The Providence Journal (Rhode Island)
April 25, 2006 Tuesday
All Editions

The Darfur crisis, the delegation, and you

M. CHARLES BAKST


In a recent House speech, Rep. Jim Langevin said of Darfur, "We
should all be ashamed that the atrocities that have taken place there
are happening in our time. Where is the world's outrage? Why have we
not learned from the mistakes in the past -- the Holocaust, Armenia,
Cambodia and Rwanda?"

He was speaking for a bill, which the House passed, directing
President Bush to impose sanctions on Sudan and calling on NATO to
step in to help protect people.

Government-sanctioned genocide in Sudan's Darfur region has killed
400,000 civilians and displaced millions. Rape and hunger are
rampant.

There'll be a Save Darfur rally in Washington on Sunday
(www.savedarfur.org). Fittingly, the 150-plus sponsor organizations
include more than 20 Jewish groups. In light of the Holocaust, Jews
should feel a special obligation to demand that Mr. Bush and Congress
intensify efforts to end the horror in Darfur.

Rhode Island's congressional delegation says constituents are far
likelier to talk about, say, gas prices, health care, immigration or
Iraq. Indeed, the heavy commitment of troops in Iraq can work against
acting on Darfur. For example, Rep. Patrick Kennedy, the Rhode
Islander most vocal in support of sending troops to Darfur -- in
concert with forces from African countries and the United Nations --
finds no appetite for it in Washington.

Sen. Jack Reed says America probably could provide some limited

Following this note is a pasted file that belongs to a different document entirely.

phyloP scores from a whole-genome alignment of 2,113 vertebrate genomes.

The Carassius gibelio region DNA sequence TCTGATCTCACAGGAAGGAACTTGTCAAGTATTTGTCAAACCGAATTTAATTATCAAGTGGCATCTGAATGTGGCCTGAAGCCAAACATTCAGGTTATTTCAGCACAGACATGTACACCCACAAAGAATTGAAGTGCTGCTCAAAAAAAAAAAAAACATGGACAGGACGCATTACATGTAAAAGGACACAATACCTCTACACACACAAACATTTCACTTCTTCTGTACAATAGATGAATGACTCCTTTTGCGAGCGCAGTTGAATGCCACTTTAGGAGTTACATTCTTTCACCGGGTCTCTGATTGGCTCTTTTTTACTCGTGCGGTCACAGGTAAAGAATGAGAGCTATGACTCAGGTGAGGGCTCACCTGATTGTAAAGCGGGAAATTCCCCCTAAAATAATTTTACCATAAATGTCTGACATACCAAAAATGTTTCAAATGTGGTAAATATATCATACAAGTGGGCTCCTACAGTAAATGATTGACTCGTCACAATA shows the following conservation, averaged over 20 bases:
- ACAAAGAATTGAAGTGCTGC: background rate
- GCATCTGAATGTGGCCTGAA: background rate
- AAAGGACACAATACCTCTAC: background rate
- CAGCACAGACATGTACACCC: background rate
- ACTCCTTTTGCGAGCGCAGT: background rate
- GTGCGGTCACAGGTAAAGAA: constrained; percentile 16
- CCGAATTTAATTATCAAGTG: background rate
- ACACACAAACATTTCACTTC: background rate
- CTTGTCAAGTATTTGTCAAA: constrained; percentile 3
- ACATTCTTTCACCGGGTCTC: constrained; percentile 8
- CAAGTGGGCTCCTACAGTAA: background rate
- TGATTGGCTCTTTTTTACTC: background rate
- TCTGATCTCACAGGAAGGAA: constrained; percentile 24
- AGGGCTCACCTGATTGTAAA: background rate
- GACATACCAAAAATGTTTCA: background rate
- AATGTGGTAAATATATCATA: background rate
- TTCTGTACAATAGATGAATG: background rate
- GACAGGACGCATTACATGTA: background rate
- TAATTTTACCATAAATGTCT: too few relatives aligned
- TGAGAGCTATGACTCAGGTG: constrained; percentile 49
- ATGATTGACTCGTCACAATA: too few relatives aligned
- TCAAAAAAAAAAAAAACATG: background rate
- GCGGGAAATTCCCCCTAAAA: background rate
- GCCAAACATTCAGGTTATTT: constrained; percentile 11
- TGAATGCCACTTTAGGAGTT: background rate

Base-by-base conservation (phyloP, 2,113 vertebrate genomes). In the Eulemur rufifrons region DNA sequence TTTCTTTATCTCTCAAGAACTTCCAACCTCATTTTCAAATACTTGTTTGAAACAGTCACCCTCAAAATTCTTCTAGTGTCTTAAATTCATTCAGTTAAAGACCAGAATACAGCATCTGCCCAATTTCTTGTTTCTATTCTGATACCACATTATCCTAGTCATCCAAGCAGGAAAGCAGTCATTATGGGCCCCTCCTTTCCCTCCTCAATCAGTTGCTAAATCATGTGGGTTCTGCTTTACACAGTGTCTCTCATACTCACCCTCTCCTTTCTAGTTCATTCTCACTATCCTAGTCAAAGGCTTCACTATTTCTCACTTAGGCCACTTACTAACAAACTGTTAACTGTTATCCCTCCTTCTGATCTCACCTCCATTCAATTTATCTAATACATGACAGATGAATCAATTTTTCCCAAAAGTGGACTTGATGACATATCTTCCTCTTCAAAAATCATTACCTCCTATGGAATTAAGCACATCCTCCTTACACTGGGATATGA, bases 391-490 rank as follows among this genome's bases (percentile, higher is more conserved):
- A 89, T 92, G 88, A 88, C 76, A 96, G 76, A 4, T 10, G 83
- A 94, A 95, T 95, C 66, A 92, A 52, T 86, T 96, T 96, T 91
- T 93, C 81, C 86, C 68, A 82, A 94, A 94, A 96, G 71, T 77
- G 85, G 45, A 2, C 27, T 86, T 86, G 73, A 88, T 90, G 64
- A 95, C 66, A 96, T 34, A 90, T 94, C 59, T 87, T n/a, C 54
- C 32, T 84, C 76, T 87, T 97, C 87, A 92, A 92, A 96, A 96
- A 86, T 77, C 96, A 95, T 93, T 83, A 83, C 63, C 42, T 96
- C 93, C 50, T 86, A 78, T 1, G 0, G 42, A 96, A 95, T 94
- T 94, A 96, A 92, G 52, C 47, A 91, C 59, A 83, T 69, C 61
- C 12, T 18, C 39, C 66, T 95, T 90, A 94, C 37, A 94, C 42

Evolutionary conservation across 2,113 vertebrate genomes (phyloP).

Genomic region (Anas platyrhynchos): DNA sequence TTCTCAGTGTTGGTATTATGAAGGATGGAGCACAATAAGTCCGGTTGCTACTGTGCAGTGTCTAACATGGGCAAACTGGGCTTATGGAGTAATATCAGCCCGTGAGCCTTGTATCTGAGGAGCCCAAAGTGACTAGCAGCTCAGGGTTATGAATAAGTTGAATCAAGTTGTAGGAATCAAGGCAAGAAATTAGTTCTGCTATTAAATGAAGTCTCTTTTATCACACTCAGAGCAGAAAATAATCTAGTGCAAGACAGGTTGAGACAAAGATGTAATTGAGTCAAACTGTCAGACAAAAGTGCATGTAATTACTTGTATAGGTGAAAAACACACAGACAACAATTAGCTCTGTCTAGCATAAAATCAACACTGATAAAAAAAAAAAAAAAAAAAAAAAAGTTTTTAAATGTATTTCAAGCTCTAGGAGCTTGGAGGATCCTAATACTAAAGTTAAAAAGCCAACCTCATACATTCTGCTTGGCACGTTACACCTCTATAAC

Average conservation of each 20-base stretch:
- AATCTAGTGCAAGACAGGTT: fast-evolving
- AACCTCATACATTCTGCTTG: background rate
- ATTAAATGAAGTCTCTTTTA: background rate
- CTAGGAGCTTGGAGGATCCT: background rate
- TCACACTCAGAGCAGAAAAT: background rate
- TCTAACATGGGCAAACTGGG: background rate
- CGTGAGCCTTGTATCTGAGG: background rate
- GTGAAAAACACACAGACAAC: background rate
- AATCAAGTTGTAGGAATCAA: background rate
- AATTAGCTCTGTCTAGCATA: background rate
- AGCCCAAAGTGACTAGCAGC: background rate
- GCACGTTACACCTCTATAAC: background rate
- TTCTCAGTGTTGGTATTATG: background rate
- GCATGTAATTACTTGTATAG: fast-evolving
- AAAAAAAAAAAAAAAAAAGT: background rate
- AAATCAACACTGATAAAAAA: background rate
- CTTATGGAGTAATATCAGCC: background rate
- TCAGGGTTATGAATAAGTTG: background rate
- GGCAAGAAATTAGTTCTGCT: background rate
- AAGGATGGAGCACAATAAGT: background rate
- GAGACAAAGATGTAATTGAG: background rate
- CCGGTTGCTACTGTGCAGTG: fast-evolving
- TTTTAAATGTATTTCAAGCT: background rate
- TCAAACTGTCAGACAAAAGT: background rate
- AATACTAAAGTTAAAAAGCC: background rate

logistical military support but, given the Iraq war and threats from
North Korea and terrorists, "The strain on our military forces is
severe."

To many Americans, Darfur is remote and complex. "It doesn't have the
clarity of what we recognized too late was the Holocaust," says Reed,
who nevertheless deems it imperative to act. (Darfur would be an apt
place for the kind of up-close, on the ground observation mission he
likes to make.)

There are several economic and diplomatic steps the United States
could take in regard to Darfur and which Rhode Islanders in Congress
endorse.

For instance, Sen. Lincoln Chafee says U.N. peacekeeping troops
showed "amazing effectiveness" in Liberia and the United States
should lean on the U.N. to send a force to Darfur.

But Washington needs to be jolted into making Darfur a top priority.
Langevin says, "Get educated about the issue." And contact Congress
and the White House. A critic of the Iraq war, Langevin asserts,
"It's amazing that the president can act decisively when he cares
about injecting the U.S. into a situation. Why can't he get this
worked up about the genocide that's occurring in Darfur?"

Kennedy, discussing Sunday's rally, says that advances in America,
such as on civil rights, haven't happened simply because they're
just. "They've happened because people have petitioned their
government and raised the consciousness of America."

He says of the atrocities in Darfur, "I don't think human beings can
look the other way."

I'd like to think he is right.

Certainly, he is right when he says that Darfur calls to mind a quote
identified with Martin Niemoeller, who was a Protestant minister in
Nazi Germany:

"They came first for the Communists, and I didn't speak up because I
wasn't a Communist. Then they came for the Jews, and I didn't speak
up because I wasn't a Jew. Then they came for the trade unionists,
and I didn't speak up because I wasn't a trade unionist. Then they
came for the Catholics, and I didn't speak up because I was a
Protestant. Then they came for me, and by that time no one was left
to speak up."

Will you speak up for Darfur?

M. Charles Bakst is The Journal's political columnist.